The Washington Capitals have struggled heartily this season, managing just 11 points through 15 games and dropping the team to last in the Eastern Conference.
Conversely, the New Jersey Devils have been off to a great start. Their 22 points tie them for first in the conference and third in the league.
The Devils will have to take on the Capitals twice over the next four games, with both games being played in Washington—a fluke attributable to the lockout. But the Capitals have played better at home and the Devils appear to be beginning to slow down, losing three of their last four games.
The pair of games could be just what either team needs to gain some positive, forward momentum, and you can bet that the Capitals will be playing their hardest to turn their season around.
As a top team in the East, the games should be New Jersey's to lose, but can they shut down the Capitals' potent offense?
The Devils have done well against the Capitals in recent years: Since the start of the 2009-10 season, the Devils have gone 8-5 against Washington. How did they do it?
Well it starts with Alex Ovechkin. Ovi used to be one of the league's most potent offensive weapons. Now, he is a mere shadow of his former self, but the ability and explosiveness is still there and can be seen from time to time.
In games the Devils have won, Ovechkin has just three assists. Meanwhile, in games the Caps have won, Ovechkin has four goals and six assists. And that's in just five games.
Clearly, it would seem, the Caps live or die with Ovechkin, and shutting him down is a huge part of beating his team. In the past, the Devils have done this by having a shutdown defender on hand at all times, and by limiting Ovi's shot totals.
The thing about Ovechkin is that he's inconsistent. While he can be one of the best players in the world at times, he often struggles to find success, and when he does he begins pressing and getting frustrated. It's the games where he gets frustrated that the Capitals lose: the games where Ovechkin starts botching passes and trying overly-fancy tricks.
If the Devils can keep enough pressure on him, they should be able to get him into a very uncomfortable zone, at which point he may take himself out of play.
The Capitals have used a handful of players to beat the Devils. Ovechkin always plays a large role, but right behind him stand Nicklas Backstrom, Jason Chimera and John Carlson.
While those three players aren't always mentioned as dynamic offensive weapons, they've dealt the Devils some blows: In Capitals' wins, those three players have combined for six goals and eight assists. They always seem able to come up clutch in games the Caps are destined to win, and are always conspicuously absent from Caps' losses (three goals and one assist).
The Devils' defensive squad has looked great so far this season, and were able to keep the important players in check in their sole meeting with the Caps. However, the team is not always reliable: the Devils are just tied for 11th in the league in goals against—much higher than they are used to.
The Devils will need to come together as a team to stop the dangerous Caps if they want to come away from these two games successful.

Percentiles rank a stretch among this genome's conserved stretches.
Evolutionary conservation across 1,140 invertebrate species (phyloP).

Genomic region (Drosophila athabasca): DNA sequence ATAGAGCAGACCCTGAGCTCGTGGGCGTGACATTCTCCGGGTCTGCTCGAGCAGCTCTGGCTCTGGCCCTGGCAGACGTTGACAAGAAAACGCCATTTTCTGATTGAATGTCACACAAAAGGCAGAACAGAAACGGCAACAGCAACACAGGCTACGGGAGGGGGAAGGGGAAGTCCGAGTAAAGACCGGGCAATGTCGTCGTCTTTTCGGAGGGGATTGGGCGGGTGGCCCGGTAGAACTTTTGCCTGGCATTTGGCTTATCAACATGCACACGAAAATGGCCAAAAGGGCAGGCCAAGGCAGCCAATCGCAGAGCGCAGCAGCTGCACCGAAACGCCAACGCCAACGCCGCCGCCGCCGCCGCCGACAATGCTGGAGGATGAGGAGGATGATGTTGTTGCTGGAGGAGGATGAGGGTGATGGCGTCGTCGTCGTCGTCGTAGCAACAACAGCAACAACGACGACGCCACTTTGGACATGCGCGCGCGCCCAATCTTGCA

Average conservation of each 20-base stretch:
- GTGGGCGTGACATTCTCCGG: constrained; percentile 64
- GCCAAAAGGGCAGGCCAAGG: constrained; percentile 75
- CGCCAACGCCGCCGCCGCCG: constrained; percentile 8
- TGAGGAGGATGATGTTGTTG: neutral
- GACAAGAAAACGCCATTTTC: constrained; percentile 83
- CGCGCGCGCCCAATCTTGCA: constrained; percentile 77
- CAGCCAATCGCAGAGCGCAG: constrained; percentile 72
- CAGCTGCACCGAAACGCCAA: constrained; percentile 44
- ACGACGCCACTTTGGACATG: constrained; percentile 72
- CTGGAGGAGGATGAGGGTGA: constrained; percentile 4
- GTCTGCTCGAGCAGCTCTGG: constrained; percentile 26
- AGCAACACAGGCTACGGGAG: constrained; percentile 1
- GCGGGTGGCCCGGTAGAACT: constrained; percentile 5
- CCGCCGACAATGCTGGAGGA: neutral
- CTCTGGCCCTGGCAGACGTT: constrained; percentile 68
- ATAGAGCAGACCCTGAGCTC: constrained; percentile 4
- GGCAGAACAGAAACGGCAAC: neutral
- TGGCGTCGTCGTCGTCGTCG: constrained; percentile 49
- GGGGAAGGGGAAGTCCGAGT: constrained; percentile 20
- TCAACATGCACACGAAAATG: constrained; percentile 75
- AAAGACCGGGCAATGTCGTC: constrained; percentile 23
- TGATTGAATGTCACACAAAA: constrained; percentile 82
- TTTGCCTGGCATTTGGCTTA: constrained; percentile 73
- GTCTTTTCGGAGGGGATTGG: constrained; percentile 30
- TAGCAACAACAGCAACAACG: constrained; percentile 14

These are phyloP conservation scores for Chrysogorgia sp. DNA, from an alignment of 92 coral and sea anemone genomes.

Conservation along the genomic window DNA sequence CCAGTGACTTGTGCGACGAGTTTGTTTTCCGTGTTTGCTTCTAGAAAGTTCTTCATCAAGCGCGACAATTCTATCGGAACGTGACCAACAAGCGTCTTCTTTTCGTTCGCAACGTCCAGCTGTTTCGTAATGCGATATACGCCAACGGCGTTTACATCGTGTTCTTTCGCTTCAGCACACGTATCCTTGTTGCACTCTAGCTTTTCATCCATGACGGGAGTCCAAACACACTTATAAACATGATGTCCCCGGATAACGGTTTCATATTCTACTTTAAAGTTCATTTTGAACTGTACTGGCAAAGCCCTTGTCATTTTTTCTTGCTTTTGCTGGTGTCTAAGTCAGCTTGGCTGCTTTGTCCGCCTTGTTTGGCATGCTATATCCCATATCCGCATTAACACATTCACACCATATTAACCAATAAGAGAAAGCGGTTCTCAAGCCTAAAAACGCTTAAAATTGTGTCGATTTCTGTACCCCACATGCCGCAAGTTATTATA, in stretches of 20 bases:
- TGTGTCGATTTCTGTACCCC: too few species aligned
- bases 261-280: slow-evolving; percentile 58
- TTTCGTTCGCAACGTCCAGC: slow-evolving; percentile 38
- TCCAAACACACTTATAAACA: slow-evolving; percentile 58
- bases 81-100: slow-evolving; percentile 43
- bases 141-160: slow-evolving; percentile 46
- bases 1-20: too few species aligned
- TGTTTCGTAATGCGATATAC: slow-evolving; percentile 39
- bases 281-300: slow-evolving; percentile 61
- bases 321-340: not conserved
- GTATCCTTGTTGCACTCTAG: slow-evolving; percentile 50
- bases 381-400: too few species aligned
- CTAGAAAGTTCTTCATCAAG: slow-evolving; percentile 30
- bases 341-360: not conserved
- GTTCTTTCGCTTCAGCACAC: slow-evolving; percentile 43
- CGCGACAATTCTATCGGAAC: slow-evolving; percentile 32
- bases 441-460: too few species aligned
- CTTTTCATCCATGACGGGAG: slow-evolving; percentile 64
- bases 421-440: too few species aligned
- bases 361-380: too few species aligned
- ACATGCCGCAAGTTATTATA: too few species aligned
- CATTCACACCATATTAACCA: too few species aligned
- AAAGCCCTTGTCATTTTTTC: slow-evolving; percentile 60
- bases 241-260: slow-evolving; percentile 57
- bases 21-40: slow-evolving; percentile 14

The Capitals are weak defensively. While they're not bad at scoring goals, they've given up more than all but three teams, and they have a goal differential of minus-10.
The Devils are a tricky team to read. Half the time, they come out flying with an offense that can put out four dangerous lines.
The other half of the time, the Devils struggle for any offense, and when they find it, they end up going into a defensive shell to keep the lead.
Many of the games the Devils have won in recent years against the Capitals have been because of offensive outbursts. A pair of 5-0 wins and a 5-2 victory are among the successes the Devils have had.
This season, the Devils have put out a very impressive offense, led by superstar Ilya Kovalchuk and accompanied by David Clarkson and Patrik Elias. The three are all putting up elite-level numbers, and all three registered a point in the first meeting with the Caps this year.
In that game, Clarkson assisted on an Elias goal and Elias then assisted on a Kovalchuk goal in overtime. Simply put, when these players show up, the Devils win a lot more. And against a defensively-challenged team without so much as a regular starting goalie, a quick offensive outburst from the Devils could mean a quick resolution in either game.
During a season where Alex Ovechkin has been drastically underachieving and Alex Semin has departed for sunny Carolina, the Capitals have been in need of a star. That star has been Mike Ribeiro.
The Caps acquired Ribeiro from the Dallas Stars during last year's draft, and he's been brilliant since joining the team. Ribeiro is tied for second on the team with five goals and his 13 assists are tied for sixth-most in the league. He has seven more points than any other Capital. He is also one of just four Cap forwards with a positive plus/minus rating (he's currently a plus-one).
Ribeiro has been by far the brightest spot on a pretty dreary team this season, and at this point has to be considered the team's main threat. His first goal as a Cap came earlier this season against the Devils, and you can expect he'll be involved in a lot more chances over the next few days.
With the potential to be an elite setup man, Ribeiro is hard to pin down. However, if the Devils can keep the rest of the dangerous Capitals away from major chances, it should leave Ribeiro relatively harmless, and at that point, the Capitals are done for.